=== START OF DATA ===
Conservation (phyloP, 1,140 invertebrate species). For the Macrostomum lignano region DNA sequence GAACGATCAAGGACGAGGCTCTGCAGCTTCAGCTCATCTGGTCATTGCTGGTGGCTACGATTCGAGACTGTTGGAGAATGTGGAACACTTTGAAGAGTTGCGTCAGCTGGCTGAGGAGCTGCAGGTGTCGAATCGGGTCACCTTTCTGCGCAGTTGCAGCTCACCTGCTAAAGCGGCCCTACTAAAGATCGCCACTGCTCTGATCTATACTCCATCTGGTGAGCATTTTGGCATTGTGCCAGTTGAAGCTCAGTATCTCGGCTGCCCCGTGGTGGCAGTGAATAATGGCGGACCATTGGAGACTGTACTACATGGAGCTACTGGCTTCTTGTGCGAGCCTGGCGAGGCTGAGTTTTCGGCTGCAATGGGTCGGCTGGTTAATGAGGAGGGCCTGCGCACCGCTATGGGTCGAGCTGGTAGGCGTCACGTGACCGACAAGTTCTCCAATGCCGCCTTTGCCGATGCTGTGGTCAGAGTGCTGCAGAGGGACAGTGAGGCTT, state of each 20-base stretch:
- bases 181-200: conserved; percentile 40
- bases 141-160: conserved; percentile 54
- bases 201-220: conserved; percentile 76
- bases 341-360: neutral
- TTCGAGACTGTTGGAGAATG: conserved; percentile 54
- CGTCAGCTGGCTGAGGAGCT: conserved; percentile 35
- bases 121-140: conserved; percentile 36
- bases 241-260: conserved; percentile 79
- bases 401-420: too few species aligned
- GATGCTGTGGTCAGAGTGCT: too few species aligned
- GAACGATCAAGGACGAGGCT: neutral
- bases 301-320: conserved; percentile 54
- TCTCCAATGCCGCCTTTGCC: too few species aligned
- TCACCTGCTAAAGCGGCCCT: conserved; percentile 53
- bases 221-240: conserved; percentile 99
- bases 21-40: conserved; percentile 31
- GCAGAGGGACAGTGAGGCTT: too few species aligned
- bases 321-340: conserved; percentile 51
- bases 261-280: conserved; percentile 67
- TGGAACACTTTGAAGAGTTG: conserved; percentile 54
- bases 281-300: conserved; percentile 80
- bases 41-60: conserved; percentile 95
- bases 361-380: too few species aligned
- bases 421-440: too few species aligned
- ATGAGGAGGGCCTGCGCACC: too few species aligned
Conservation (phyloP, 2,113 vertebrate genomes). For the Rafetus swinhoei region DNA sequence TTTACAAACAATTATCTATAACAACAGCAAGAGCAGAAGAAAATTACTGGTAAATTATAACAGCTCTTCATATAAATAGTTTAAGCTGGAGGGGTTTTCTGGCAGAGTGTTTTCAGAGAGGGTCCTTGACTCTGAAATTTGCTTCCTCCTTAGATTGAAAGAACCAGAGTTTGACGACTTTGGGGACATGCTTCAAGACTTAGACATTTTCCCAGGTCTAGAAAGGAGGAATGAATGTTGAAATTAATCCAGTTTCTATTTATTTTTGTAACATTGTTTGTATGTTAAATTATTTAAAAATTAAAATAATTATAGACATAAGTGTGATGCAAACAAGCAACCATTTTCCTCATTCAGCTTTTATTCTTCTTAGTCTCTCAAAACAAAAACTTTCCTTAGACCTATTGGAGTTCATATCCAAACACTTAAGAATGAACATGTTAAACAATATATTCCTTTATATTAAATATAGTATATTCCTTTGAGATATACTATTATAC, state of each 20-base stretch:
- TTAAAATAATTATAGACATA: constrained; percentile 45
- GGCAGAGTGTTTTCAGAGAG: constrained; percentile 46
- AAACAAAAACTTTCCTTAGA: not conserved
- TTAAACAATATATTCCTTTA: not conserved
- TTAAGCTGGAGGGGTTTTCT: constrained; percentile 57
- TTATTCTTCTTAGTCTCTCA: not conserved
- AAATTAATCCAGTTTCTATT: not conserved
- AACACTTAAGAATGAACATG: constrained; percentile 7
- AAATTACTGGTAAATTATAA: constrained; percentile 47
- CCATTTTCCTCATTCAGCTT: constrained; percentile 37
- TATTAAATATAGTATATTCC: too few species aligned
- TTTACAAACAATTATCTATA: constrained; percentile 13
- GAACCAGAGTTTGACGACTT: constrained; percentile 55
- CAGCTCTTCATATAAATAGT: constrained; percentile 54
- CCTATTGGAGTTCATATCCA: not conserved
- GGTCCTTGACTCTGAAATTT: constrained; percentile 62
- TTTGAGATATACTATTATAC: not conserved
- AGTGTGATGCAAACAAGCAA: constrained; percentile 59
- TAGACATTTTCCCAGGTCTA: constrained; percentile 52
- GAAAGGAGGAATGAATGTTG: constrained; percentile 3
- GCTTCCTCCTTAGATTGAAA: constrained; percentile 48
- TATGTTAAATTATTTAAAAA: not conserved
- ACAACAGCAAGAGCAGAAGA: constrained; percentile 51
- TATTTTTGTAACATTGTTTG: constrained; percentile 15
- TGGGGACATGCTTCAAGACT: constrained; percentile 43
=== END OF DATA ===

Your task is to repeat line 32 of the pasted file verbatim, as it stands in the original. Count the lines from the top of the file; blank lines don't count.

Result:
- TTAAGCTGGAGGGGTTTTCT: constrained; percentile 57